After days of behind-the-scenes struggle, the Legislature passed bills allowing casinos to build within 800 feet of the high-tide line during a special session called by Gov. Haley Barbour to address recovery from Hurricane Katrina. The measure passed the House by only seven votes, with 60 in favor and 53 against, late Friday, Sept. 30. The Senate then took up consideration of the bills and debated them until 12:45 a.m. before voting to return Monday morning. On Monday afternoon, the Senate passed the gambling measure in a close 29-21 vote.
Trapped In Left Field
The first week of September was a turning point for the Left Field Sports Grill, says President Dan Keith. Katrina blasted through the streets of Jackson, and the grill suffered the same power outage as everybody else. When the lights came on again days later, however, the pub's troubles had only begun.
Hurricanes 2, Eagles 0
The Southern Miss football team got screwed on, all in the name of the almighty TV dollar. In the biggest non-surprise of the season, Conference USA rescheduled the Golden Eagles' game at Houston for Sunday, Nov. 13. The game was originally scheduled for Sept. 24, but was postponed due to Hurricane Rita. The conference refused to move the Eagles' game at Marshall on Tuesday, Nov. 8, which is scheduled to shown on ESPN2. Now USM has to play three games in 12 days, including back-to-back road games just 5 days apart. Events like this are how all of those conspiracy theories get started.
Out Of The Freezer, Back On The Ice
Doctor S sez: I like Brussels sprouts better than the NHL.
The NHL returns to the ice on Wednesday night after nearly two years of labor issues-related exile. Newsday's Johnette Howard sums up the situation nicely: "Hockey is sort of the Brussels sprouts of pro sports. No matter how you tweak it, cook it, tout it or dress it up, people still either love it or hate it. If you hate it, you think the game of 1,000 turnovers should've stayed shutdown for good. If you're a true believer, you can't wait until all 30 teams begin the regular season tonight, even if you're a still mad at the league for last year's lockout, or conflicted about mindlessly rushing back to a sport that endured one of the dumbest contract negotiations in sports history."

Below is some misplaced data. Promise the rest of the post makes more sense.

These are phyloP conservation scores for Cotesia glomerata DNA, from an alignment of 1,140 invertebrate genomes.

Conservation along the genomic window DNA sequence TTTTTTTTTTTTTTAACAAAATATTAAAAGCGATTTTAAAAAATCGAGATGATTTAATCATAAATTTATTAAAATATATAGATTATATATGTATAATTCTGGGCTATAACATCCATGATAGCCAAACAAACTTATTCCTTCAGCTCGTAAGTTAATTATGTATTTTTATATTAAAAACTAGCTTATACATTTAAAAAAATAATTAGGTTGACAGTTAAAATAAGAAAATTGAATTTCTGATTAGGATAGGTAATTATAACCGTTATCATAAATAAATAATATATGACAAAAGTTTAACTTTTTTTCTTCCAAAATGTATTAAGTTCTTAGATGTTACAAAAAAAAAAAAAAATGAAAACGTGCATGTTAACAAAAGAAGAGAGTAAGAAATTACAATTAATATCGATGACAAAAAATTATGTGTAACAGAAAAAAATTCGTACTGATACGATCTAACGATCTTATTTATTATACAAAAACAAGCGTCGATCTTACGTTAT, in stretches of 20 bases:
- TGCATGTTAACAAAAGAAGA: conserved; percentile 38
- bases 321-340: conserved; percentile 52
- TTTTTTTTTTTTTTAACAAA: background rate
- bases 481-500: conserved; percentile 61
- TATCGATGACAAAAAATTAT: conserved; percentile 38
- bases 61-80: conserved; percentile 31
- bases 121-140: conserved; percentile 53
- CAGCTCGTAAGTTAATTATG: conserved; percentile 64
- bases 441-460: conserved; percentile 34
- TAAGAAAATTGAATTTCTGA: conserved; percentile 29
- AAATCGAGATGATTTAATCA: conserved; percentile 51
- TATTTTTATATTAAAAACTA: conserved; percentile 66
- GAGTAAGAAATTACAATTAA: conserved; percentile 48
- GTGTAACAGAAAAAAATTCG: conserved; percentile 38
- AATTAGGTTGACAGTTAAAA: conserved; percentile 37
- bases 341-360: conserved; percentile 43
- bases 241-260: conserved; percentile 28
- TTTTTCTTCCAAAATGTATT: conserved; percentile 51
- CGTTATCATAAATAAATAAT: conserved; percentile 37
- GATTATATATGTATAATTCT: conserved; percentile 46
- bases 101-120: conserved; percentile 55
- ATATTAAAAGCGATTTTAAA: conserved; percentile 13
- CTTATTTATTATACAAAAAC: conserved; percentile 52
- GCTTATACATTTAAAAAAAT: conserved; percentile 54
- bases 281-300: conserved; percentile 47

Speaking of sports crime, here's an item from the always-reliable badjocks.com: An unidentified junior at Bentonville High School in Arkansas was suspended for 10 days after he made a mad dash across the football field during a game several weeks ago, wearing nothing but underwear, shoes and a bandana over his face. While trying to elude police, he showed more athletic ability than anybody on the field.
Tuesday, October 4
Sports Crime Update
Today's items on the sports crime blotter come from Romensko's The Obscure & Reading Room. It's definitely a must-read.
The Give-a-Damn Party
I used to assume that the religious right was only concerned about abortion and gay marriage, but one of the things that has crossed my mind over the past few months is that they are, by and large, very concerned about poverty, and more concerned than the norm about racism. You can see that in local groups like Voice of Calvary and Mission Mississippi, but maybe the best example is what evangelical churches did in response to Hurricane Katrina.
Monday, October 3
Before we despair over new Bush Supreme Court nominee Harriet Miers, let's bear three things in mind...
Citizens Protest Crime Firings Tuesday at City Council
(Update: Supporters of community policing are calling for Jacksonians to go to City Council meeting at 10 a.m. Tuesday downtown at City Hall to call for the mayor and police chief to reverse their decision to eliminate the Crime Prevention Unit. Read through the following thread for background.)
Sunday, October 2
Hal & Mal's, Miller Lite and the JFP Present Katrina Jam
October 2nd, 2:00-10:00 p.m. at Hal & Mal's
In the restaurant, there will be a silent art auction, with various local Jackson artists donating pieces to be auctioned off, with all proceeds going to the Rebuild the Coast Fund.Org.
Saturday, October 1
Nappy Roots, Funk, Kamikaze at Farish Street Fest
The JFP is a sponsor of the Farish Street Fest This Weekend! Oct 1, Food, Fun and Entertainment for the entire family. See Terry Cummings, Kamikaze, Eddie Cotton, Nappy Roots, Tina Diamond, Original P, Mr. Nasty, Storage 24. Also a full stage of gospel music and a special Kiddie Kottage with face painting, space jump and more. Tickets $12 advance (BeBop and BIP records locations) and $15 at the gate.
Where Eagles Dare
Hinds visits defending state and national juco football champion Pearl River on Saturday at 6 p.m. These two have played for the state title the last two seasons. Saturday's game should be a preview of another state championship tilt.
Reaganite Says Aborting Black Babies Would Reduce Crime
Here's your stupid Republican quotation for the day, coming from Reagan's secretary of education: